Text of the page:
Sunday, August 01, 2010

Hydroponics is bringing food production back to local communities

Hydroponic farm caters to 'locavore' movement

By Clare Howard
(Peoria) Journal Star
July 31, 2010

Kevin Kilgus explains the sustainability of his central Illinois geothermal hydroponic operation this way:

- A head of lettuce grown in California requires 100 gallons of water and is shipped an average of 1,500 miles. A head of lettuce grown at Living Water Farms in central Illinois requires less than 5 gallons of water, is grown without chemicals and is consumed within 100 miles. It's shipped with roots intact bundled in a plastic bag with enough water to keep the roots alive.

"You harvest our lettuce when you take it out of your refrigerator and cut off the roots," said Kilgus, an agronomist who started Living Water Farms two years ago with his wife, Denise, and daughter and son-in-law Natalie and Mark Schneider.

All eight of the Kilgus children are involved in some capacity.

The operation, 65 miles east of Peoria outside Strawn in Livingston County, is part of a growing local food movement that seeks to highlight the advantages of local food for the regional economy, health and environmental sustainability.

"Local food has been overlooked in the past as a tool for economic development. That's changing," said Wes King, policy coordinator with Illinois Stewardship Alliance.

"A recent study of Sangamon and surrounding counties found that if consumers bought 15 percent of their food regionally from CSAs, farmers markets and farm stands, that would provide $100 million in new farm income. Local food doesn't cost more when you look at the indirect economic benefits. Why are we exporting our money to California and Florida when we can keep it and circulate it in Illinois?"

Living Water Farms sells through Naturally Yours in Peoria and Bloomington, Heritage Farmer's Market near Pekin and Dave's Super Market in Fairbury. It is used by chefs in Chicago and central Illinois. Wheaton College buys produce from the farm. Soon Whole Foods will begin carrying the produce at its 30 Chicago-area locations.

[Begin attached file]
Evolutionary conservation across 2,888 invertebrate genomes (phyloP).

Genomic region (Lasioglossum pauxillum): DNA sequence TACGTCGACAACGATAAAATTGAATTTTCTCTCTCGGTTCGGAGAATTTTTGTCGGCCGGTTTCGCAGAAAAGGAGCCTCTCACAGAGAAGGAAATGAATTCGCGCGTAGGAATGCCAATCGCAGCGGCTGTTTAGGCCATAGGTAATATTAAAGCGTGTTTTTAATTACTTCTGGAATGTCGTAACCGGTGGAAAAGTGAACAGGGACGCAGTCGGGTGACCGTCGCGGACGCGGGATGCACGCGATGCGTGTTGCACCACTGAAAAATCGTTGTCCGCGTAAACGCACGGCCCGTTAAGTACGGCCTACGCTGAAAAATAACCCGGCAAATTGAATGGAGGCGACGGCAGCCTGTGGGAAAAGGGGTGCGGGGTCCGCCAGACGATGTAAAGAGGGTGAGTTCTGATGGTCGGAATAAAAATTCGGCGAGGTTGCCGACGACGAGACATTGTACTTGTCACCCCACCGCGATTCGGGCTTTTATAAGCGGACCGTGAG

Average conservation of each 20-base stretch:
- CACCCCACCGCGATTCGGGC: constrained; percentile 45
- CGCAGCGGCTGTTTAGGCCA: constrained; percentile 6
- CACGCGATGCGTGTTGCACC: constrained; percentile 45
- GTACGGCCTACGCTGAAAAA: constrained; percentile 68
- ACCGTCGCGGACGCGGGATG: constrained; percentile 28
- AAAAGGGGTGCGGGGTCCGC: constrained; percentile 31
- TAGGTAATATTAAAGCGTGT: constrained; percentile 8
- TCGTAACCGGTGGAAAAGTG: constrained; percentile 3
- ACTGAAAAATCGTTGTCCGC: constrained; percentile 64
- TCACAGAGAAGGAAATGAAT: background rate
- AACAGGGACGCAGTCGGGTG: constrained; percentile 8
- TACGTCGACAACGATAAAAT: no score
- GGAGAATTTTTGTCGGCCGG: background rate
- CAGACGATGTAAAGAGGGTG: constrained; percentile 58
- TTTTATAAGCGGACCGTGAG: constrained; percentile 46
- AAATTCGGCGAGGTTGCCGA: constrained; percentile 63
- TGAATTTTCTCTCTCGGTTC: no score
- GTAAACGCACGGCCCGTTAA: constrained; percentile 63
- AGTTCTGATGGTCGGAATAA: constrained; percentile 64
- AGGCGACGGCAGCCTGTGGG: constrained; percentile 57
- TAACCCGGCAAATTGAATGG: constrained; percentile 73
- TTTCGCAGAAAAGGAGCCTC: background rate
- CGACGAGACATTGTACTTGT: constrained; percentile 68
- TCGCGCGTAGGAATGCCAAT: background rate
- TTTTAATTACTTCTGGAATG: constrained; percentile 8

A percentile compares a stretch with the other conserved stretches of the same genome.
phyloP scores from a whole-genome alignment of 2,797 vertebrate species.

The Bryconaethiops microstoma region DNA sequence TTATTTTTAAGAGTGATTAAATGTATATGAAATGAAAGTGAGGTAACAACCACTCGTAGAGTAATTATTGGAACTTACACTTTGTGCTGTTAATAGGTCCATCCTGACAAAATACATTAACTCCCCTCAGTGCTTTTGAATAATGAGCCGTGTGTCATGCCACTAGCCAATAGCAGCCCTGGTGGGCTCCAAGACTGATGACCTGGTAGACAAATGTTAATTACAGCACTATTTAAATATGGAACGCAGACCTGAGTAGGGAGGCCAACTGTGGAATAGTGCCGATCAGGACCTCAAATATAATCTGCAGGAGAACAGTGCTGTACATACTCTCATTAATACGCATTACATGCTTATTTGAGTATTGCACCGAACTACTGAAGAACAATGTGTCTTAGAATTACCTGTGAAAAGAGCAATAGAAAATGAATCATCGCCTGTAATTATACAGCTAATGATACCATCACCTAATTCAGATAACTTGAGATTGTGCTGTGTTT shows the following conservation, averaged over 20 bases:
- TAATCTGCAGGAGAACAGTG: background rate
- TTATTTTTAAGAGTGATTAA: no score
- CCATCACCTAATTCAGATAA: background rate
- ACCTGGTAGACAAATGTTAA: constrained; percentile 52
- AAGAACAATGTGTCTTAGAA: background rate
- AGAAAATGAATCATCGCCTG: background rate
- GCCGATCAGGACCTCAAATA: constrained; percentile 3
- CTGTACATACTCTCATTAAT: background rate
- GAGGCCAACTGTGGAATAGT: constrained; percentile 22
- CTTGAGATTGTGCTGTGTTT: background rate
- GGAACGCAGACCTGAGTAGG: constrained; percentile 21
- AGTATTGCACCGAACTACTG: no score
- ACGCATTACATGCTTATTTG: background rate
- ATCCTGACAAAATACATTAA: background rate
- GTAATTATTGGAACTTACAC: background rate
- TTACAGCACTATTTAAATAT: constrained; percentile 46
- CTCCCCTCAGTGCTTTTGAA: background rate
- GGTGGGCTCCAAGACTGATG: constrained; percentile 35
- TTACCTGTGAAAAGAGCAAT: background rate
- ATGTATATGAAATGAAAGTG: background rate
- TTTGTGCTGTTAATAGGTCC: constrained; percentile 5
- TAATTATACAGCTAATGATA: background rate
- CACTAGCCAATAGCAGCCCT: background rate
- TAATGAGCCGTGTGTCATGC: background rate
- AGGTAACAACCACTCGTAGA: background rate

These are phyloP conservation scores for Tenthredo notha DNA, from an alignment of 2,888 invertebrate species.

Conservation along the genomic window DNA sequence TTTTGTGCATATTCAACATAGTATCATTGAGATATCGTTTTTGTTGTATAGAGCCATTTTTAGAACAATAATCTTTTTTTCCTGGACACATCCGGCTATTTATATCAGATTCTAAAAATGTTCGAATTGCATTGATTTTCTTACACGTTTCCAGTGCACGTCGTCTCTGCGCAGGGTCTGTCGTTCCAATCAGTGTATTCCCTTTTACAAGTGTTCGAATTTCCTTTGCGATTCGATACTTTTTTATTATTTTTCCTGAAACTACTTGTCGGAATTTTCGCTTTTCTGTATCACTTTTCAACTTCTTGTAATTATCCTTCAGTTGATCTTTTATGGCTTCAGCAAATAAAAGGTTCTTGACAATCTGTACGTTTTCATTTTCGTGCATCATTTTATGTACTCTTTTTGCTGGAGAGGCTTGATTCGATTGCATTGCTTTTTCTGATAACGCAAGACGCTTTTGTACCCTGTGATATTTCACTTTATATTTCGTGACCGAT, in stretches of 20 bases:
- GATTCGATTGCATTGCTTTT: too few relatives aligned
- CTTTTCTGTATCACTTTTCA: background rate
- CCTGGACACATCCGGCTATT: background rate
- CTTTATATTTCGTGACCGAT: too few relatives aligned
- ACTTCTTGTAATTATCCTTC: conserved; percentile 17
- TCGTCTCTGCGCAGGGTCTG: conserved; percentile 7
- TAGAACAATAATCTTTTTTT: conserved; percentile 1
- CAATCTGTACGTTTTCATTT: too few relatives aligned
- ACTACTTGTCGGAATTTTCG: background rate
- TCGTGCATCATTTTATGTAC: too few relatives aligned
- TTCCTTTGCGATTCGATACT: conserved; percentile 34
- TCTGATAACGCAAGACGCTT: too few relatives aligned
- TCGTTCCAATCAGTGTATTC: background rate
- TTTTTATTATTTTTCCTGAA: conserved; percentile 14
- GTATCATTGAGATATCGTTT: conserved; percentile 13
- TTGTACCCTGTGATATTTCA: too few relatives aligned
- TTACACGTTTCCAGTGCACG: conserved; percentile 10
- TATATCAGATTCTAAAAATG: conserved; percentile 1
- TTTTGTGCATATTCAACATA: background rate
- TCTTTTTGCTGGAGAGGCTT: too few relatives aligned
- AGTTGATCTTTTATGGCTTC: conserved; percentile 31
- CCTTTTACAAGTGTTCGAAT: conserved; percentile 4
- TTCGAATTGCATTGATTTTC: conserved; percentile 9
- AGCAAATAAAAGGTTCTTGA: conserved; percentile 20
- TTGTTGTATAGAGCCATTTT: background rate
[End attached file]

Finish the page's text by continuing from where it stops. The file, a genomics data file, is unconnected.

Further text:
"Our main crop is lettuce, Asian greens and micro sprouts," said Denise Kilgus. "We wanted something clean and natural where we could work together as a family."

She expects the operation will ultimately have up to five full-time employees and four part-time employees. Planting and harvesting is done every week year-round.

Denise Kilgus began gardening conventionally as her family grew, supplementing the food budget while her husband earned his bachelor's degree at Kansas State University in Manhattan and his master's at University of Illinois in Champaign.

"The children worked with me in the garden, and I discovered there was another way to do this. Wow, there was a way to grow naturally with no chemicals," Denise Kilgus said. "Part of our farming ethic is that we could work together, and it would be good for us and good for others."

The family researched hydroponic greenhouses and geothermal technology before working with Hydrosun Hydroponics in Minnesota on construction of their greenhouse.

"We have a recirculating system. We're using less water than we originally expected," Kevin Kilgus said. "'Some hydroponics have gotten a bad reputation because a lot of chemicals were added to the water. We use no chemicals, and there is no chemical drift or chemical runoff."